India’s effort to be a global financial hub has lost its momentum: Ashok Chawla
We lost the momentum in the last 9-10 years because of the global financial crisis.
Within Asia, Hong Kong has lost much of its competitive edge over the years as Singapore beat it in the race.
But it remains a long shot for India’s financial capital Mumbai, which has over the years dreamt big and done too little to even be in the recknoning.
“We lost the momentum in the last 9-10 years because of the global financial crisis. Political factors, too, caused a lot of volatility,” Ashok Chawla, NSE Chairman and former finance secretary, told an elite gathering at the ETMarkets Global Summit in Mumbai on Thursday.
The National Stock Exchange (NSE) last month caused a ripple in the global financial markets when it announced withdrawal of licence for Nifty futures trading on the Singapore Stock Exchange. Overseas portfolio investors use these future contracts to hedge their exposure to the Indian market.
GIFT City, which aspires to take on Asian financial hubs from Prime Minister Narendra Modi’s home city Ahmedabad, is seeking to draw these FII money by launching a proxy contract on its platform.
India, Asia’s third-largest economy, is fast gaining clout in the global economic order and is being projected to become the world’s fifth-largest economy in a few years. A large young population, booming domestic consumption, a fast-expanding economy and a relatively steady and accommodating policy environment are making multinationals and financial giants to draw up big plans for this market.
“Any country or city that aspires to be a global financial centre must be a robust economy,” says Chawla. “Be it London, Frankfurt or Tokyo, these financial hubs were all anchored in strong economies. We are moving in that direction, but are not there yet,” he said.
Meanwhile in Mumbai, the Maharashtra government is chalking out plans to make another big push to earn itself the pride of place.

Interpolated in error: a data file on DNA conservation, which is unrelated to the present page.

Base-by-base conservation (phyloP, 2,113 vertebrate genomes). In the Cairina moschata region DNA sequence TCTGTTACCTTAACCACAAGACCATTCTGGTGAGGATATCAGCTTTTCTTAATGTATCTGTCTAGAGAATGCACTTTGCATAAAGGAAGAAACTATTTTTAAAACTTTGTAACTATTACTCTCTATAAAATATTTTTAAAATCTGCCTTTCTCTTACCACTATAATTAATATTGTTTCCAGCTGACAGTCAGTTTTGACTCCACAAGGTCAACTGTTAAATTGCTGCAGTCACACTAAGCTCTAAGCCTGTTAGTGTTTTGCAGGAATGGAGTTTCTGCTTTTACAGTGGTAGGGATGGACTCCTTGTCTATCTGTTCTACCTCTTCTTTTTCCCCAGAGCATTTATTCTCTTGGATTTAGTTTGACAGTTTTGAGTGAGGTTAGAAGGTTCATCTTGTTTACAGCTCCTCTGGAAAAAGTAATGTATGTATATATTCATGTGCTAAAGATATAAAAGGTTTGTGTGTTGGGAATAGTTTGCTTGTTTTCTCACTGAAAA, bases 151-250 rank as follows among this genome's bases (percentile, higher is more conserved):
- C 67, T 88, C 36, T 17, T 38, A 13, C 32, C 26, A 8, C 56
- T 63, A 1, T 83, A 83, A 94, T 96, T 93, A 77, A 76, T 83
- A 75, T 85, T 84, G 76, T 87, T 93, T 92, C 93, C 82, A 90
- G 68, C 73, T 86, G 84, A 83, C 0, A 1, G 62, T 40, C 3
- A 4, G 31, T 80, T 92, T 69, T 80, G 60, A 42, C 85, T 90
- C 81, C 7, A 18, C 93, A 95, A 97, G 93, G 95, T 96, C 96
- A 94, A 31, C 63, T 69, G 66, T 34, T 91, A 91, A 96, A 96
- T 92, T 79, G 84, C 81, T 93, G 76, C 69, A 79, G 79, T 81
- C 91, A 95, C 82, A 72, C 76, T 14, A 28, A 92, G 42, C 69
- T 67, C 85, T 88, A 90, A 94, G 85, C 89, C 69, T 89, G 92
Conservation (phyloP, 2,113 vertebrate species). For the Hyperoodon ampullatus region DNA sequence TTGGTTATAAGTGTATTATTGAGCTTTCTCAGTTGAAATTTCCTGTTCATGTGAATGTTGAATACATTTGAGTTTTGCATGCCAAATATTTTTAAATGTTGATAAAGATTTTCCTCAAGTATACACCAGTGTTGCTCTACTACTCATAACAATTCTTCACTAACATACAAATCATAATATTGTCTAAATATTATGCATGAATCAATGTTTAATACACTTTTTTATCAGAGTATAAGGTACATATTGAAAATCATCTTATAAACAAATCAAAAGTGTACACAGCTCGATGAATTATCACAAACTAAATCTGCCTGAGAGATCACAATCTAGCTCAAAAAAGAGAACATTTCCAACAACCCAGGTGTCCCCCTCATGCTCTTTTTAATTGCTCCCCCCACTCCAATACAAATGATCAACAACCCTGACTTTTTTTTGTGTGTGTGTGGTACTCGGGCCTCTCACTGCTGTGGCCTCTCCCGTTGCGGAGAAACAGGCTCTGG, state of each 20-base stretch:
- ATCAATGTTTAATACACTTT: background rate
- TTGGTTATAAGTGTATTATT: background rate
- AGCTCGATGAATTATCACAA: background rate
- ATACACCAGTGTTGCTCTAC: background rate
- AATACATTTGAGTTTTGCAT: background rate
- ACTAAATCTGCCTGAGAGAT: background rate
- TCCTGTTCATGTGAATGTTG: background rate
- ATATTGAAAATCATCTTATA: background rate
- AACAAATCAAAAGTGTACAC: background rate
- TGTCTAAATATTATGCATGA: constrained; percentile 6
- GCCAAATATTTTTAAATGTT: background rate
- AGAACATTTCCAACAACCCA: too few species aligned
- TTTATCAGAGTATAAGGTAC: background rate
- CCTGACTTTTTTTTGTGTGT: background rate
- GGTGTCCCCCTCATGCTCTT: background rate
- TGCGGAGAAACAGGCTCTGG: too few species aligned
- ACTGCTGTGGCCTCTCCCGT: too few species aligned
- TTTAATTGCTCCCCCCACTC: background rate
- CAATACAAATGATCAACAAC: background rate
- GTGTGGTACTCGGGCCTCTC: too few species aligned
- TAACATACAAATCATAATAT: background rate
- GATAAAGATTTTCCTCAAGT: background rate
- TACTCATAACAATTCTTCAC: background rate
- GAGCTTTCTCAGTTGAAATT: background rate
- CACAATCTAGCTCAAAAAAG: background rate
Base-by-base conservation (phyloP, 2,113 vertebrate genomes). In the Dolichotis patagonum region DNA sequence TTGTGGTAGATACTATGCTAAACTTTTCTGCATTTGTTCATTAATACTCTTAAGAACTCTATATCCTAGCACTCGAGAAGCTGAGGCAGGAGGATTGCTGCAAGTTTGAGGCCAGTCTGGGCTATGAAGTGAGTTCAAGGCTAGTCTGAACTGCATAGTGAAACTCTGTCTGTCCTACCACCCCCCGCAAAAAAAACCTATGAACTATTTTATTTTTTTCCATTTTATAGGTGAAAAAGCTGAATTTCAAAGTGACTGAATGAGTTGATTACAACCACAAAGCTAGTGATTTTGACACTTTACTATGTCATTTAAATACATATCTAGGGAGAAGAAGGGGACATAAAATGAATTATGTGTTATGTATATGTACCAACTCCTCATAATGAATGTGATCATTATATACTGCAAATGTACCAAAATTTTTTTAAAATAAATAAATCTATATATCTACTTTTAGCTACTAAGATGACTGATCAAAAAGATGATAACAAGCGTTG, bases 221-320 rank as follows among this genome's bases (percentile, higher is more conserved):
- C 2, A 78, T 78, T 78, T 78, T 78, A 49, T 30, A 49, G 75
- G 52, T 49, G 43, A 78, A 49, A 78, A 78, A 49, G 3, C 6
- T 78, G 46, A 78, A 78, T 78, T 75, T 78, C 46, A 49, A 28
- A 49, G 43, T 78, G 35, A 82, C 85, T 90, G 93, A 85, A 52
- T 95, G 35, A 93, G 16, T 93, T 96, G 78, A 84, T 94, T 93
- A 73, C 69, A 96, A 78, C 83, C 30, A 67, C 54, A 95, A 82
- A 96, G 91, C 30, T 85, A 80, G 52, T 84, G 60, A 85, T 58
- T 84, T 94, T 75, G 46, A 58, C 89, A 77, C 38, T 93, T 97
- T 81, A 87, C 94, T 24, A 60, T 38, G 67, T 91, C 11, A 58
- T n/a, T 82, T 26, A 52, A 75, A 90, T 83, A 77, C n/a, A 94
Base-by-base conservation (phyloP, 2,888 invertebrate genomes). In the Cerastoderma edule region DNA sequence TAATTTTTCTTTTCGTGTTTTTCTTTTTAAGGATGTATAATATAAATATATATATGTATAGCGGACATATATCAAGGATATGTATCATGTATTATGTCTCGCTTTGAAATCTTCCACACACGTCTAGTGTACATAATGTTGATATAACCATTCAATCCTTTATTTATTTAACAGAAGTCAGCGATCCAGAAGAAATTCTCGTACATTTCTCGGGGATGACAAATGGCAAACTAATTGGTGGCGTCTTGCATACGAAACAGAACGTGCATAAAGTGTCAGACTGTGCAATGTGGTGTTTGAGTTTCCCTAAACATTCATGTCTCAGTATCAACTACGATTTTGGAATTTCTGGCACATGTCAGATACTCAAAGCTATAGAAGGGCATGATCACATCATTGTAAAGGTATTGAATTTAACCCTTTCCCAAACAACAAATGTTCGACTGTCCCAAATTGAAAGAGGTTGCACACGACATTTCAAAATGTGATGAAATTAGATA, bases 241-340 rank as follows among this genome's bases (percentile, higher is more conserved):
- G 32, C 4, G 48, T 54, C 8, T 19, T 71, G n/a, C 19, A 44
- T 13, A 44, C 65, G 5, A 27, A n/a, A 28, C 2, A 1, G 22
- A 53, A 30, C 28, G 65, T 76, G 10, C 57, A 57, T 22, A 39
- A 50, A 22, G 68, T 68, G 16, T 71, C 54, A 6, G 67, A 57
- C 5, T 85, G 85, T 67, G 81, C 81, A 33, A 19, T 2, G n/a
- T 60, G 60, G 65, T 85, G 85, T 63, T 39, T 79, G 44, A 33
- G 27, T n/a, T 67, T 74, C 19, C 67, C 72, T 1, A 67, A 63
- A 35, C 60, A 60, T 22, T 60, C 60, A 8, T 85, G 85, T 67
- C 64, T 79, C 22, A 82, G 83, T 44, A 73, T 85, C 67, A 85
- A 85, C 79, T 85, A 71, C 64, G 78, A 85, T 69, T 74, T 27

Chawla is hopeful that by 2030, India and China would be important centres in terms their return on investment and shares of global savings.
By 2030, India is projected to contribute 7 per cent of global savings, from 3-4 per cent at present.
“Our laws, regulations and institutions must be of global standards; this is the second pre-requisite to be a global financial hub. We often falter on this count. Our institutions or economic architecture is still not of global standards,” he pointed out.
All instruments need to be liquid, and they need to have more and more foreign participation, Chawla insisted.
Later, talking to ETMarkets.com on the sidelines of the event, Chawla said he is optimistic that the NSE will be able to launch its IPO in FY19. He noted that the matter related to the co-location case has still not been settled. “Once that is settled, we are geared up to go for the IPO,” he added.
Asked if there would be some proxy contracts to replace SGX Nifty futures trading on the Singapore Stock Exchange (SGX), the NSE chairman said discussions were on between the NSE management and the Singapore authorities and it would be premature to give any indication at this stage.
On NSE’s overseas ambitions, the NSE chairman said the exchange is competent and equipped to move to other markets. "It is exploring viable propositions elsewhere. Generally, they come through a transparent bidding process. Whenever we feel it is appropriate, we will go for it,” Chawla said.